May 31, 2017

Understanding Chronic Cough

As part of our chronic cough program’s due diligence process, we interviewed many clinician experts in the field who identified chronic cough as an area with high unmet medical need. Not only does chronic cough affect a large proportion of the population - about 10% of adults in most industrialized countries - but there is a large percentage of highly underserved patients (10-40%1,2) that either don’t respond to current therapies (refractory patients) or have unexplained chronic cough, a form that is not easily treatable. The experts also noted the lack of therapeutic innovation: the last FDA approved therapy was dextromethorphan, the active ingredient in cough syrup, approved almost 60 years ago3!

Chronic Cough is Not Acute Cough: it’s Caused by Nerve Malfunction

Coughing is the body’s way of clearing irritants from the airways, and can be either acute or chronic in nature. By definition, chronic cough is a cough that lasts more than 8 weeks. Chronic cough is usually associated with an underlying respiratory condition, such as asthma or COPD, but can also be caused by other common non-respiratory conditions (e.g. allergic rhinitis or gastroesophageal reflux) or certain medications. Notably, many cases of chronic cough have no identifiable cause, a condition called unexplained chronic cough.

Chronic cough occurs when the nerves involved in the cough response become hypersensitive. For example, the coughing that occurs from a bad cold can sensitize the nerves involved in the cough response. The cough reflex can then become extremely sensitive to the point that a vicious cycle is formed: coughing itself triggers more coughing. This can continue for an extended period, even after the trigger, such as the cold, has resolved.

Chronic Cough has a Big Impact on Quality of Life

Having met many patients with chronic cough, we have seen that cases can vary in severity. Mild chronic cough, often described as a “nagging” cough, can be thought of as a very annoying cough that persists for at least 8 weeks. Severe chronic cough can be very distressing for patients as it has numerous physical (sleep deprivation, chest pain, vomiting), social (difficulty having conversations) and psychosocial (anxiety, depression) repercussions. Duration of the cough can also vary: some patients have recurring short bouts (8-12 weeks at a time), while others have coughed for decades without end.

The Current Standard of Care isn’t Addressing the Problem

The first course of action for patients with chronic cough is to try to treat the cough’s “trigger”, or underlying cause: treat the asthma; treat the allergic rhinitis or; stop taking the drug provoking the cough. But for unexplained chronic cough patients, or refractory patients that don’t respond to therapies for their underlying disease, there is no easy solution.

Treatment Options for Refractory/Unexplained Chronic Cough are Inadequate

The treatment options for refractory/unexplained chronic cough are limited: patients are often prescribed pain medications that act in the brain to treat their symptoms. Opioid narcotics can be effective, but have serious side effects and can become addictive. Certain physicians prescribe drugs used to treat nerve pain and damage on an off-label basis, however these are not approved for chronic cough and have limited efficacy that varies from patient to patient. Over-the-counter medications offer minimal relief.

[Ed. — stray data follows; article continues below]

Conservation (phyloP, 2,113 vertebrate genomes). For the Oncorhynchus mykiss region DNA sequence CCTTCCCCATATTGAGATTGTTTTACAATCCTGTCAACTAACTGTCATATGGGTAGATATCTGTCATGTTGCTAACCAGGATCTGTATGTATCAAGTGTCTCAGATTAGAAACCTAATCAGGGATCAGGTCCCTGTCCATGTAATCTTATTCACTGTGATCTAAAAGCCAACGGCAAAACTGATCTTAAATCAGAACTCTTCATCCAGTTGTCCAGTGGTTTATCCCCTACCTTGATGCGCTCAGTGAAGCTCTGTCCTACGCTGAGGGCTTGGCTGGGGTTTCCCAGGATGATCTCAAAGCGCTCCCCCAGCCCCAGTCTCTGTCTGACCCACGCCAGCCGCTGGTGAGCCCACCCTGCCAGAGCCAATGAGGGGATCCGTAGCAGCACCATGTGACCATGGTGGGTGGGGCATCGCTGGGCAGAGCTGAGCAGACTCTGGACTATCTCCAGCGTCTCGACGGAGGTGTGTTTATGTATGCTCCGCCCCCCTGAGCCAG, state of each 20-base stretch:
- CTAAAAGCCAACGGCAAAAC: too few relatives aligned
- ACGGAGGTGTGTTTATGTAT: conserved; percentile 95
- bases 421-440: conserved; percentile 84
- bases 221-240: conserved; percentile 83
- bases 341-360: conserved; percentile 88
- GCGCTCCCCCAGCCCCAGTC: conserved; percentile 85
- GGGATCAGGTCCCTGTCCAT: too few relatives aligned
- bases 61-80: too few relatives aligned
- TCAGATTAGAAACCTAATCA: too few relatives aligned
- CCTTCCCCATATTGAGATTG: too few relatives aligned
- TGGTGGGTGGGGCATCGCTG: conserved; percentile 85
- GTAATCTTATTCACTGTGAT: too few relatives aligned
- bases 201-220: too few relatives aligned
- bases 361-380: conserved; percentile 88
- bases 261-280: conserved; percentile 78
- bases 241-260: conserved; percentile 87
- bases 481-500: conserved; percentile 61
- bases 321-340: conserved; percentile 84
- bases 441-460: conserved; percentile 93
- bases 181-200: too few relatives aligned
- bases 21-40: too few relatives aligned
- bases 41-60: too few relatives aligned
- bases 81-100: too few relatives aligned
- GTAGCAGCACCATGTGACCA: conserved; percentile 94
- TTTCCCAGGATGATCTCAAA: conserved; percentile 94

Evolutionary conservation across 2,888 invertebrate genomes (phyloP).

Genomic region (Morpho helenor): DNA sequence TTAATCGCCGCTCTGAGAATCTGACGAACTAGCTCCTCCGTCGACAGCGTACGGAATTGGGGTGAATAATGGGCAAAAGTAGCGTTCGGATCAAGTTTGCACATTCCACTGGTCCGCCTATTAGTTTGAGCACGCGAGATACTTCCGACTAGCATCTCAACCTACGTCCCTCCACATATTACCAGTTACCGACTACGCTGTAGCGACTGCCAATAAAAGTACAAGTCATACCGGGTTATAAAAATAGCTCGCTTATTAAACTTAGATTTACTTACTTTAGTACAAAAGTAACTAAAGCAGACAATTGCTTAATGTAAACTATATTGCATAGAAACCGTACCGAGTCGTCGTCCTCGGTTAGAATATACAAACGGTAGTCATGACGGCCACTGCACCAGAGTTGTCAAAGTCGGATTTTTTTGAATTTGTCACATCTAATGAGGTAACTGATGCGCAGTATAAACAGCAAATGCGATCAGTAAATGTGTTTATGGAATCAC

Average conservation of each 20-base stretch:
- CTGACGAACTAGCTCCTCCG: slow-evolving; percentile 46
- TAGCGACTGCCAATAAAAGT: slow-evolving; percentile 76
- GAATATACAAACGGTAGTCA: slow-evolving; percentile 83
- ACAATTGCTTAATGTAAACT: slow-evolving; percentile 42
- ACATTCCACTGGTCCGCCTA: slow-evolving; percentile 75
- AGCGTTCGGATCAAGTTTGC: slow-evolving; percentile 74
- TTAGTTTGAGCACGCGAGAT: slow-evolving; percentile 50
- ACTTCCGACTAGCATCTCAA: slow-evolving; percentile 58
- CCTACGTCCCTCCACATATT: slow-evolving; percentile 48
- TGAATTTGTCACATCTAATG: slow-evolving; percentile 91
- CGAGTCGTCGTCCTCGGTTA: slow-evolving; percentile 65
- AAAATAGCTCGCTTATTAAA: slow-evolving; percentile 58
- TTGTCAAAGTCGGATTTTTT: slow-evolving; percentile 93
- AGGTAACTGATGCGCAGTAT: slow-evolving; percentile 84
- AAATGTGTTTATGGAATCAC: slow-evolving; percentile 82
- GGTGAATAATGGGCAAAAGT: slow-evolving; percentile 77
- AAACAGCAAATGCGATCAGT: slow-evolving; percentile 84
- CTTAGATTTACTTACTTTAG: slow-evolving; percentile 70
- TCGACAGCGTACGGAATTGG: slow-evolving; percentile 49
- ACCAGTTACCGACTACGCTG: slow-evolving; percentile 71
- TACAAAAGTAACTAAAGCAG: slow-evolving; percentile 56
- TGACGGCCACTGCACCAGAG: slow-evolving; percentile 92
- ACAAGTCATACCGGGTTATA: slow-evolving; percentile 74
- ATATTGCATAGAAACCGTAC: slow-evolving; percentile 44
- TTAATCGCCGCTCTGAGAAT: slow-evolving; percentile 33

Large Numbers of Refractory/Unexplained Chronic Cough Patients

Publications have estimated refractory/unexplained chronic cough patients to be 10-40% of the chronic cough patient population. Even at the most conservative level, this represents about 2.7M people in the United States, and when extrapolated to the major pharma markets4, represents more than 6M patients.

Plans to Better Understand Chronic Cough

With the vision of becoming world experts in this disease, we recently commissioned a market research firm to better understand chronic cough and how it impacts patients. This research will involve a thorough review of the literature as well as interviews with key opinion leaders and physicians treating chronic cough patients, mainly pulmonologists and general practitioners. Key areas of interest include the patient diagnosis process and the characterization and segmentation of mild, moderate and severe patients. We expect to have this work completed by Q3 of this year.

Chronic Cough: Significant Opportunity for a New Drug

An effective chronic cough treatment could positively impact the lives of millions of patients who currently suffer from this condition, particularly those with refractory/unexplained chronic cough. Ideally, this therapeutic would significantly reduce cough frequency and have a benign safety profile. At BELLUS, we think BLU-5937, a treatment that reduces the hypersensitivity of the sensory nerves involved in the cough response, could fit that role.

Click here to learn about BLU-5937, BELLUS’ potential treatment for chronic cough. 

1 Song et al., 2015. The global epidemiology of chronic cough in adults: a systematic review and meta-analysis. Eur Respir J. Vol 55 pp. 1479-1481
2 Zanasi et al., 2014. Chronic and unexplained cough. (Published online) Vol 4, No 3 pp. 159-164
4 Major pharma markets include the U.S., Japan, and top five European countries

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